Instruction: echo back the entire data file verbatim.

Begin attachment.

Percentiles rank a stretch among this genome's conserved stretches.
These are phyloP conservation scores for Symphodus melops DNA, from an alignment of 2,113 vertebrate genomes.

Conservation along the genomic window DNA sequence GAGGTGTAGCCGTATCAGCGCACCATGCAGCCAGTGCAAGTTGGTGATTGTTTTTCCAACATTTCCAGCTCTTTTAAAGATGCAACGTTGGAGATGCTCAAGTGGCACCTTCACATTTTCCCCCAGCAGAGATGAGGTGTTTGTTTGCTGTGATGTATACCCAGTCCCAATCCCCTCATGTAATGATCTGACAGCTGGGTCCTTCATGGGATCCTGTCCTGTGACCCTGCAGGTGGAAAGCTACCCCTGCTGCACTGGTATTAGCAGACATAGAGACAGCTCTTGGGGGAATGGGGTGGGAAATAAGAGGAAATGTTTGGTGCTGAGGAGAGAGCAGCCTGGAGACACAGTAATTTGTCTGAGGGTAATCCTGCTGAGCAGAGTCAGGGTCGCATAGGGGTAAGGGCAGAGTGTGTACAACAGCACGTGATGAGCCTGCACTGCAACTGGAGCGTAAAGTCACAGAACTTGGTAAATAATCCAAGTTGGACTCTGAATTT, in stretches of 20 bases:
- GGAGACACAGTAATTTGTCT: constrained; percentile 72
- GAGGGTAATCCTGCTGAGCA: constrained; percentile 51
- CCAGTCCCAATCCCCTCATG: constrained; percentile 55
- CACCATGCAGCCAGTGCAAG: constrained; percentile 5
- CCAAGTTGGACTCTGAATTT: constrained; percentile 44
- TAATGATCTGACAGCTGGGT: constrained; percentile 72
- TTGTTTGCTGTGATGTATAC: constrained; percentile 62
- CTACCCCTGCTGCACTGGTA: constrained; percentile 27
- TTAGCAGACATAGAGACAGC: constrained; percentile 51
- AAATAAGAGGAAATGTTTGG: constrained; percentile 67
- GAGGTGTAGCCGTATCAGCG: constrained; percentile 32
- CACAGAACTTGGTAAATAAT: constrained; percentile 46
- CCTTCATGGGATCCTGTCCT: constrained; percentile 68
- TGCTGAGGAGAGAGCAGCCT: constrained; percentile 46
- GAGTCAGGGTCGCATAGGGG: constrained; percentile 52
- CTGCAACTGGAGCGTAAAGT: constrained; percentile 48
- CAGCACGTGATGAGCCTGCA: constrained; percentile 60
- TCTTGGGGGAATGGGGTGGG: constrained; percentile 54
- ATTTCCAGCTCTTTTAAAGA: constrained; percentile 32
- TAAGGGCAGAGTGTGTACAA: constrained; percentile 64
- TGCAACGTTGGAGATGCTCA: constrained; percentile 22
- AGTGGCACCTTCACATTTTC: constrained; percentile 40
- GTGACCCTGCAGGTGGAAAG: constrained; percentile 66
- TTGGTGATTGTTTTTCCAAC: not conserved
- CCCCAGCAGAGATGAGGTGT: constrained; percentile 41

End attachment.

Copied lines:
Percentiles rank a stretch among this genome's conserved stretches.
These are phyloP conservation scores for Symphodus melops DNA, from an alignment of 2,113 vertebrate genomes.

Conservation along the genomic window DNA sequence GAGGTGTAGCCGTATCAGCGCACCATGCAGCCAGTGCAAGTTGGTGATTGTTTTTCCAACATTTCCAGCTCTTTTAAAGATGCAACGTTGGAGATGCTCAAGTGGCACCTTCACATTTTCCCCCAGCAGAGATGAGGTGTTTGTTTGCTGTGATGTATACCCAGTCCCAATCCCCTCATGTAATGATCTGACAGCTGGGTCCTTCATGGGATCCTGTCCTGTGACCCTGCAGGTGGAAAGCTACCCCTGCTGCACTGGTATTAGCAGACATAGAGACAGCTCTTGGGGGAATGGGGTGGGAAATAAGAGGAAATGTTTGGTGCTGAGGAGAGAGCAGCCTGGAGACACAGTAATTTGTCTGAGGGTAATCCTGCTGAGCAGAGTCAGGGTCGCATAGGGGTAAGGGCAGAGTGTGTACAACAGCACGTGATGAGCCTGCACTGCAACTGGAGCGTAAAGTCACAGAACTTGGTAAATAATCCAAGTTGGACTCTGAATTT, in stretches of 20 bases:
- GGAGACACAGTAATTTGTCT: constrained; percentile 72
- GAGGGTAATCCTGCTGAGCA: constrained; percentile 51
- CCAGTCCCAATCCCCTCATG: constrained; percentile 55
- CACCATGCAGCCAGTGCAAG: constrained; percentile 5
- CCAAGTTGGACTCTGAATTT: constrained; percentile 44
- TAATGATCTGACAGCTGGGT: constrained; percentile 72
- TTGTTTGCTGTGATGTATAC: constrained; percentile 62
- CTACCCCTGCTGCACTGGTA: constrained; percentile 27
- TTAGCAGACATAGAGACAGC: constrained; percentile 51
- AAATAAGAGGAAATGTTTGG: constrained; percentile 67
- GAGGTGTAGCCGTATCAGCG: constrained; percentile 32
- CACAGAACTTGGTAAATAAT: constrained; percentile 46
- CCTTCATGGGATCCTGTCCT: constrained; percentile 68
- TGCTGAGGAGAGAGCAGCCT: constrained; percentile 46
- GAGTCAGGGTCGCATAGGGG: constrained; percentile 52
- CTGCAACTGGAGCGTAAAGT: constrained; percentile 48
- CAGCACGTGATGAGCCTGCA: constrained; percentile 60
- TCTTGGGGGAATGGGGTGGG: constrained; percentile 54
- ATTTCCAGCTCTTTTAAAGA: constrained; percentile 32
- TAAGGGCAGAGTGTGTACAA: constrained; percentile 64
- TGCAACGTTGGAGATGCTCA: constrained; percentile 22
- AGTGGCACCTTCACATTTTC: constrained; percentile 40
- GTGACCCTGCAGGTGGAAAG: constrained; percentile 66
- TTGGTGATTGTTTTTCCAAC: not conserved
- CCCCAGCAGAGATGAGGTGT: constrained; percentile 41